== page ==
Kenya Bible Engagement


Would you please pray for us and those we will be visiting? If so, grab a pen.

Here are four words we would love for you to write down, then put somewhere you will see them—Nairobi, Lodwar, Turkana, and Maasai.

Our team could use your prayers for our trip to Kenya in early November. The Davar Board of Directors will be heading to Nairobi to meet with the Bible Society of Kenya, and together, we will travel to the region surrounding Lodwar, a rural city in the northwest corner of the country.

With the Maasai recording nearly finished, and the Turkana full Bible completed in 2018, we want to take the opportunity to distribute the K1 solar-powered devices kindly donated by Kivah Distributors. Through this, many people will have the chance to hear the Word of God in audio format for the first time!

Please be praying for our team’s safety as we travel to Kenya and back home after a successful trip. Also, would you join us in praying for the Turkana and Maasai people—that their hearts would be open to the Gospel and transformed by the hope it offers?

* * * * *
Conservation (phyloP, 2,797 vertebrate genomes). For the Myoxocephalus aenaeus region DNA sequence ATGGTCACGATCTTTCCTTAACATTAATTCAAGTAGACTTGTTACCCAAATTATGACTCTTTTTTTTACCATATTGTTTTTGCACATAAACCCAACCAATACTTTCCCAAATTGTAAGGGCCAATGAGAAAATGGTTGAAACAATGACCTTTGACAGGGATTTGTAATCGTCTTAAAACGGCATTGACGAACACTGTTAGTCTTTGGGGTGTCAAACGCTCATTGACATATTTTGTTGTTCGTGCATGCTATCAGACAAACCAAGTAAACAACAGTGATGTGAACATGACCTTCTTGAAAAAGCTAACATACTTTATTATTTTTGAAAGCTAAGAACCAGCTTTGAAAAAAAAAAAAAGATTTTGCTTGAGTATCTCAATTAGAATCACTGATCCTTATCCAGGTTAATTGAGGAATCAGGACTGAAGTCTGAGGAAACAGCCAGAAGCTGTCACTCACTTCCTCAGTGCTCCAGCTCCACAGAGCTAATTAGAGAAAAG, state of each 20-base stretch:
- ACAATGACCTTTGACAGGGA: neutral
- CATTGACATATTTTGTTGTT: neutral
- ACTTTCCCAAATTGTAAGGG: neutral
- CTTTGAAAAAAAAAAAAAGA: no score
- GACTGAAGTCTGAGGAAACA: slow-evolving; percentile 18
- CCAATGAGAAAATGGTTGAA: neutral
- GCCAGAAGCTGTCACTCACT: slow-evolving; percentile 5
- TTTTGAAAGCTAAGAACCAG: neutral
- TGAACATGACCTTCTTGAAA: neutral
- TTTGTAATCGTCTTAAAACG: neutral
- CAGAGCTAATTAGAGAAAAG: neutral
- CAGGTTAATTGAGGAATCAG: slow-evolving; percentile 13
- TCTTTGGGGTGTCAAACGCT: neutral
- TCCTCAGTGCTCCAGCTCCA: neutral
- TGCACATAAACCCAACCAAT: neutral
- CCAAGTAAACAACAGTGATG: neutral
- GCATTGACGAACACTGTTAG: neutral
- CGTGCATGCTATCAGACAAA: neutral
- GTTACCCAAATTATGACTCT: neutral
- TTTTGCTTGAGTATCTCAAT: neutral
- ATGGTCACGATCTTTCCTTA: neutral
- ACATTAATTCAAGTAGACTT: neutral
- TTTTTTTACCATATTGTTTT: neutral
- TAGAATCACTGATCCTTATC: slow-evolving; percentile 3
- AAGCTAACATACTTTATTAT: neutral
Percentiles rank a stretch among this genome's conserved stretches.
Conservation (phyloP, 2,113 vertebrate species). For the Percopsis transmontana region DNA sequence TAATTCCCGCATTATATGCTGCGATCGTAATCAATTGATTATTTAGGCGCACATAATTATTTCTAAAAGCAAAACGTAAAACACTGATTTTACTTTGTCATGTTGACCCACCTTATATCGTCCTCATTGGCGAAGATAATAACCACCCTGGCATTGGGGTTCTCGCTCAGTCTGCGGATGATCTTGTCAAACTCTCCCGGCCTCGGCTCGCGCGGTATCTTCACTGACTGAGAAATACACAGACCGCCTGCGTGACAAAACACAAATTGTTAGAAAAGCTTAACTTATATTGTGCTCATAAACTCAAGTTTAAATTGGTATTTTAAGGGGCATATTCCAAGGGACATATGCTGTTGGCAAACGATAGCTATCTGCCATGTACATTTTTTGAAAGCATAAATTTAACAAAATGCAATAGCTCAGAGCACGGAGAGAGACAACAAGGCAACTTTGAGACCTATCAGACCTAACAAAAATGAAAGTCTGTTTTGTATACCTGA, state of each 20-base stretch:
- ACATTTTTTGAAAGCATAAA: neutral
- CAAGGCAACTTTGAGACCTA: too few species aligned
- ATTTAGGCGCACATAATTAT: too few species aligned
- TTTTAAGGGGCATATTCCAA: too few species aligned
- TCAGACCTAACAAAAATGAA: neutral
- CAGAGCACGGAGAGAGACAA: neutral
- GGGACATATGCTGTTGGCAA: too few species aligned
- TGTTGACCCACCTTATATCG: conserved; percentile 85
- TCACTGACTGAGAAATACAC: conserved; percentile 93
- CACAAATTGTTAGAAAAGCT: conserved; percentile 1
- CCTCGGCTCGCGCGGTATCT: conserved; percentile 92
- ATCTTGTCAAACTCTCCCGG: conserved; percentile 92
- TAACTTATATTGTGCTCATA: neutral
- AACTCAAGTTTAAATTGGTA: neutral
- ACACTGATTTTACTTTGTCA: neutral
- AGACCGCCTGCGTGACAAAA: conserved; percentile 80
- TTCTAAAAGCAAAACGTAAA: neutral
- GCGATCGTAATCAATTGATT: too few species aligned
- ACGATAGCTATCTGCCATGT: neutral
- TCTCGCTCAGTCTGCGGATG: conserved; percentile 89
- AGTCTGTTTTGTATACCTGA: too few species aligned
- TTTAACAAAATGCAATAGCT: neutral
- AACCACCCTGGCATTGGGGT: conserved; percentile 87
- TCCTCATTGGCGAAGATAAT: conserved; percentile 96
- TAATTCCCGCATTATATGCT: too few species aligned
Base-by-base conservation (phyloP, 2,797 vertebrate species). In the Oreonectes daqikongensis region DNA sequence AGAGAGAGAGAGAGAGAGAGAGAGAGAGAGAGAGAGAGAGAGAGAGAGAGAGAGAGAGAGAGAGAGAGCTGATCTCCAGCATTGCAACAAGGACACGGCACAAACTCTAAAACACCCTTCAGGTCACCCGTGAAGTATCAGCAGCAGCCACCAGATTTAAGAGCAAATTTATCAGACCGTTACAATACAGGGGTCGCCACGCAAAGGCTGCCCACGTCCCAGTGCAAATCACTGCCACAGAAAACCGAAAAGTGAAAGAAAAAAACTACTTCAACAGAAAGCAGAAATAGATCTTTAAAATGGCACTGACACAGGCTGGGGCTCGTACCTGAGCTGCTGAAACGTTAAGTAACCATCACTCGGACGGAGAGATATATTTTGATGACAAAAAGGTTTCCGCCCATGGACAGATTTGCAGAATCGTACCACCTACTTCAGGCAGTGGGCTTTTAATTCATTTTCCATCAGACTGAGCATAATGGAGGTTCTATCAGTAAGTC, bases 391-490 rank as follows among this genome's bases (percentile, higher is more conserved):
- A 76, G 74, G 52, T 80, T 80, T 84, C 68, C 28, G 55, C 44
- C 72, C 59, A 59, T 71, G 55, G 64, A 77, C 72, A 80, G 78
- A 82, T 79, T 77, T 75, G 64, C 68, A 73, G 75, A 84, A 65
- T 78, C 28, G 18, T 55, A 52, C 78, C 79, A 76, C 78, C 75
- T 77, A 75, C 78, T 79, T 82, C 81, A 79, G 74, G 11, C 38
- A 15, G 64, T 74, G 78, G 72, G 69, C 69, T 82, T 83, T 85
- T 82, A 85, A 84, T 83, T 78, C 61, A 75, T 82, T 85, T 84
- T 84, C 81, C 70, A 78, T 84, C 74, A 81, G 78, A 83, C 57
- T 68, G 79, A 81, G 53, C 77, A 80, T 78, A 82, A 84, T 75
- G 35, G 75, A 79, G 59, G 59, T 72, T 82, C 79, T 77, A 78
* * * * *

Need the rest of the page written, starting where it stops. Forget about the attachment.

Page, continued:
Want to know more about who you’re praying for?


The Maasai have international recognition, because of their proximity to national parks and reserves in Kenya and northern Tanzania; but that’s about as far as most engagement tends to reach.

The Maasai are a semi-nomadic, indigenous ethnic group of 900,000 estimated people. They speak the language Maa, a language derived from Nilo-Sarahan (like Dinka and Nuer) and some have adopted English and Swahili, the official languages of Kenya and Tanzania. However, a portion of them has not. Literacy ranges from 5% – 20%, depending on gender and region.

The Maasai people are monotheistic. Their God is named Engai, or Enkai.


Second in size only to the Maasai, the Turkana have a population nearing 350,000. They have a rural way of life, depending on cattle for their milk, meat and selling of livestock. Fishing is an important source of income for those near Lake Turkana.

Known as great survivors in a harsh and inhospitable terrain—their engagement with religion can be stunted by their resiliency. Akuj (their god of the heavens/skies) is called upon through their ancestors, and normally only in times of crisis or calamity, like extreme droughts.

Illiteracy levels remain high among this group, though progress has been made by some to integrate into the Kenyan economy. They speak the Turkana language, which is Nilotic in origin, similar to Maasai.

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